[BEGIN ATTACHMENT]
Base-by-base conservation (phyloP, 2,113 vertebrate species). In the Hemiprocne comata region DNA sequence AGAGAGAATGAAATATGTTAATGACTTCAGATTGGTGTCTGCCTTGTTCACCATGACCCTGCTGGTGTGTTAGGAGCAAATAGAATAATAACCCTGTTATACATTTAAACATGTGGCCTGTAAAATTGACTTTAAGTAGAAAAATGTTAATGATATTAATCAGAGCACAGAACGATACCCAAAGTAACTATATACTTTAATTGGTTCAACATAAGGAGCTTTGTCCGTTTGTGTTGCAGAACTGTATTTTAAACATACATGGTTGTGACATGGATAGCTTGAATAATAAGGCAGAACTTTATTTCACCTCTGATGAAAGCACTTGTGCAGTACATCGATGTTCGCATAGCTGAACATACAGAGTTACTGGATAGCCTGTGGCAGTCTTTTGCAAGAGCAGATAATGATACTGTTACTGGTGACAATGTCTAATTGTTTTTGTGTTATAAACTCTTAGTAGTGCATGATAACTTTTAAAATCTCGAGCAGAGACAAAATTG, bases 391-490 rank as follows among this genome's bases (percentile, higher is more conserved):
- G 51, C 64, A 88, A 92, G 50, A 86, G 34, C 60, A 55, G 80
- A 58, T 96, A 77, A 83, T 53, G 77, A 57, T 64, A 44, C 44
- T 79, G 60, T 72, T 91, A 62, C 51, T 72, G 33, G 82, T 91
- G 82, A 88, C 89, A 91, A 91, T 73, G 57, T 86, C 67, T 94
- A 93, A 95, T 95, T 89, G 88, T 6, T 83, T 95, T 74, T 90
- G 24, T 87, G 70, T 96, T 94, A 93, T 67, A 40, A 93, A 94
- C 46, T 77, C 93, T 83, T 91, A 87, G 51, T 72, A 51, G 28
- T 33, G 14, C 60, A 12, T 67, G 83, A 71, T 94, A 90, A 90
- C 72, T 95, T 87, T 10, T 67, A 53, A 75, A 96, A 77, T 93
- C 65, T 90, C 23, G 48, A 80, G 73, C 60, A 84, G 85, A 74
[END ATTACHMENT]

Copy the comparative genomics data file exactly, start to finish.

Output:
Base-by-base conservation (phyloP, 2,113 vertebrate species). In the Hemiprocne comata region DNA sequence AGAGAGAATGAAATATGTTAATGACTTCAGATTGGTGTCTGCCTTGTTCACCATGACCCTGCTGGTGTGTTAGGAGCAAATAGAATAATAACCCTGTTATACATTTAAACATGTGGCCTGTAAAATTGACTTTAAGTAGAAAAATGTTAATGATATTAATCAGAGCACAGAACGATACCCAAAGTAACTATATACTTTAATTGGTTCAACATAAGGAGCTTTGTCCGTTTGTGTTGCAGAACTGTATTTTAAACATACATGGTTGTGACATGGATAGCTTGAATAATAAGGCAGAACTTTATTTCACCTCTGATGAAAGCACTTGTGCAGTACATCGATGTTCGCATAGCTGAACATACAGAGTTACTGGATAGCCTGTGGCAGTCTTTTGCAAGAGCAGATAATGATACTGTTACTGGTGACAATGTCTAATTGTTTTTGTGTTATAAACTCTTAGTAGTGCATGATAACTTTTAAAATCTCGAGCAGAGACAAAATTG, bases 391-490 rank as follows among this genome's bases (percentile, higher is more conserved):
- G 51, C 64, A 88, A 92, G 50, A 86, G 34, C 60, A 55, G 80
- A 58, T 96, A 77, A 83, T 53, G 77, A 57, T 64, A 44, C 44
- T 79, G 60, T 72, T 91, A 62, C 51, T 72, G 33, G 82, T 91
- G 82, A 88, C 89, A 91, A 91, T 73, G 57, T 86, C 67, T 94
- A 93, A 95, T 95, T 89, G 88, T 6, T 83, T 95, T 74, T 90
- G 24, T 87, G 70, T 96, T 94, A 93, T 67, A 40, A 93, A 94
- C 46, T 77, C 93, T 83, T 91, A 87, G 51, T 72, A 51, G 28
- T 33, G 14, C 60, A 12, T 67, G 83, A 71, T 94, A 90, A 90
- C 72, T 95, T 87, T 10, T 67, A 53, A 75, A 96, A 77, T 93
- C 65, T 90, C 23, G 48, A 80, G 73, C 60, A 84, G 85, A 74